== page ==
Guest Post Week: Zdeno, Part 5

Frost’s Note: You guys should have seen this Zdeno kid after the response to his post on the gym. Tears, again – “I swear Frost, it’s raining outside!” – What a kid! Definitely has a few rough edges as a writer, but he’s got heart, and I’m starting to go all Mr. Miyagi on him. First things first though, he needs to ditch the pseudonym. What the hell is a Zdeno?

In any case, today’s post will unfortunately be his last. Kid made a big deal out of our goodbye, saying it was an honour to meet me, he had to go back to his life, but he’s sure now that he wants to be a writer. Blah blah blah. Really long hug. All right man, thanks for the guest posts. Good luck and stuff. I told him to write his last post about women and he obliged. Decent stuff. A little stuffy and pompous, but at least the whippersnapper’s got an interesting theory.


No machine that exists on this planet can rival man in sheer elegance and complexity. As sublime as the human form is though, we were created by a process that knew nothing of the environment in which we now find ourselves. Man evolved, slowly, in a world without many of the tools we are now surrounded by. More often than not, the major physical, social and spiritual problems we encounter are the result of a divergence between our environment of evolutionary adaptation, and the present state of the world.

Consider for a moment the contemporary state of dating and relationships among youths in America and her satellites. Youth in our culture encompasses the ages 12-30 (a discussion in itself) and in the long, often eternal stretch between sexual maturity and permanent pair bonding, chaos reigns. Boys and girls ricochet off each other, guided by hormones like greyhounds chasing mechanical rabbits. In the upper classes, at least most have the sense to take necessary precautions against early pregnancy and the worst of the sexually transmitted diseases. The damage to them is psychological, and cultural. While teen pregnancy and AIDS ravage the poor, cynicism and alienation reduce the rich to a spiritual poverty almost as severe.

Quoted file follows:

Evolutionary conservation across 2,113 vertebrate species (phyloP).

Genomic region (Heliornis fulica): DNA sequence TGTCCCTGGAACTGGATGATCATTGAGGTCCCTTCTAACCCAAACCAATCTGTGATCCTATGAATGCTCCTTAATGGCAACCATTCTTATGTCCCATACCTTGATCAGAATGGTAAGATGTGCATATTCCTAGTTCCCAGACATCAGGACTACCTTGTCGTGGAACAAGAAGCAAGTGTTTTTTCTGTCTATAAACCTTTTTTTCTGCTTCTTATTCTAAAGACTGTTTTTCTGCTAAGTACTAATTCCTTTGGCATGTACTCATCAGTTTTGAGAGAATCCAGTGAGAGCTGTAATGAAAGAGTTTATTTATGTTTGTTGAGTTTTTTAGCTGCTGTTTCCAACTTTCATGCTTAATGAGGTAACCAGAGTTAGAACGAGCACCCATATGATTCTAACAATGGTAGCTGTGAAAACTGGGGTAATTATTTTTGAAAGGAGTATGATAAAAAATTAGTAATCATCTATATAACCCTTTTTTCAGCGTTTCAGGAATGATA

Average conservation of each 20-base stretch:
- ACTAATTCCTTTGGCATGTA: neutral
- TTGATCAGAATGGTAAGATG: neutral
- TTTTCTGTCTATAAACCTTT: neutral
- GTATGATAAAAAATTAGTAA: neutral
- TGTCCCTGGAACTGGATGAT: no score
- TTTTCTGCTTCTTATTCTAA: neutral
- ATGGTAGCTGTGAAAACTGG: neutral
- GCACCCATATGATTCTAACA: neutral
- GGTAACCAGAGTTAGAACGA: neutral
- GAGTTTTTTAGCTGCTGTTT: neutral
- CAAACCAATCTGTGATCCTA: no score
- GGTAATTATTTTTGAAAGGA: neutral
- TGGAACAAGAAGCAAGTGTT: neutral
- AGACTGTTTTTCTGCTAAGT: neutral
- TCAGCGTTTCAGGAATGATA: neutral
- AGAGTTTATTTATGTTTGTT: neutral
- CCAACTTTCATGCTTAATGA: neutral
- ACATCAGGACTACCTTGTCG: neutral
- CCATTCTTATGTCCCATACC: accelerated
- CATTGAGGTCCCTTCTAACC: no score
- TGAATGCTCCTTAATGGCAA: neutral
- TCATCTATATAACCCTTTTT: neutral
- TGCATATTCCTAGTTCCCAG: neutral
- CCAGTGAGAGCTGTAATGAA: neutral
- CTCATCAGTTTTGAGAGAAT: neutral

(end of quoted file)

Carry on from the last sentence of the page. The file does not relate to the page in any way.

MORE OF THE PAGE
In the environment our ancestors evolved in, and thus that which our minds still assume themselves in, contraception did not exist. The natural result of sex was pregnancy, if not always immediately following copulation, soon thereafter. Occasionally though, a pair bond would find itself spending months going at it daily, and yet no pregnancy would ensue. In such a scenario, what might a Paleolithic mind think? It would suppose: “For some reason, sex with this partner is not resulting in offspring. Either I am infertile, or my mate is. Either way, it is in my best interest to terminate this bond and start anew with someone else.” The same thought is fermenting in our caveman’s mate as well.

Somewhere around 90% of healthy women in their twenties, copulating regularly, will find themselves pregnant within a few months. Thus it does not take long for a couple’s subconscious thoughts to manifest doubt in a relationship of sex without children.

This logic was sound in a world without The pill, IUD’s and condoms. But today! A healthy, fertile couple can copulate for years, to no result. What is amazing is not that many relationships fail, but rather that some succeed. Six months into a sexual relationship, two subconsci are already screaming, “Out! Out! On to greener pastures!” Only inertia, comfort, and (yes) the love of a kind that transcends genes, binds them together.

One theory of PMS (Pre-menstrual syndrome, the tendency of women to become ornery and argumentative in their luteal phase) is that it is a reaction of the woman’s body to the disappointment in her lover’s failure to impregnate her. A fitness maximizing set of genes would, following a barren ovulation, entice their host to leave, to pick fights, and to act in such a way as to stress-test her relationship. Only if the man – who’s estimated genetic fitness she has just downgraded – redoubles his provider efforts, as measured in backrubs, kind words, and tolerance of her petty assaults on his character, only then will she consent to providing him with one or more additional attempts to give her a child.

The end result of this dynamic: Relationships form, then slowly degrade as each participant’s increases (again, on a level far below conscious thought) the likelihood of the other being infertile. In reality, neither is, but this information is not available to a brain operating well beyond its design envelope. Affection dissipates. Infidelity and abandonment become more likely every day. If after (say) five years, birth control is ceased and a pregnancy does occur, what will the man calculate to be the probability that he is in fact infertile and thus that the child is not his? Much higher than if pregnancy ensued shortly after he and his wife’s first copulation.

Would returning to a set of social and legal norms that prohibits birth control and premarital sex result in more loving marriages, less intrafamily conflict, and greater spiritual fulfillment? Darwin and his dangerous idea suggest it’s plausible, and the observed effects of the sexual revolution on he state of the family certainly don’t contradict the theory.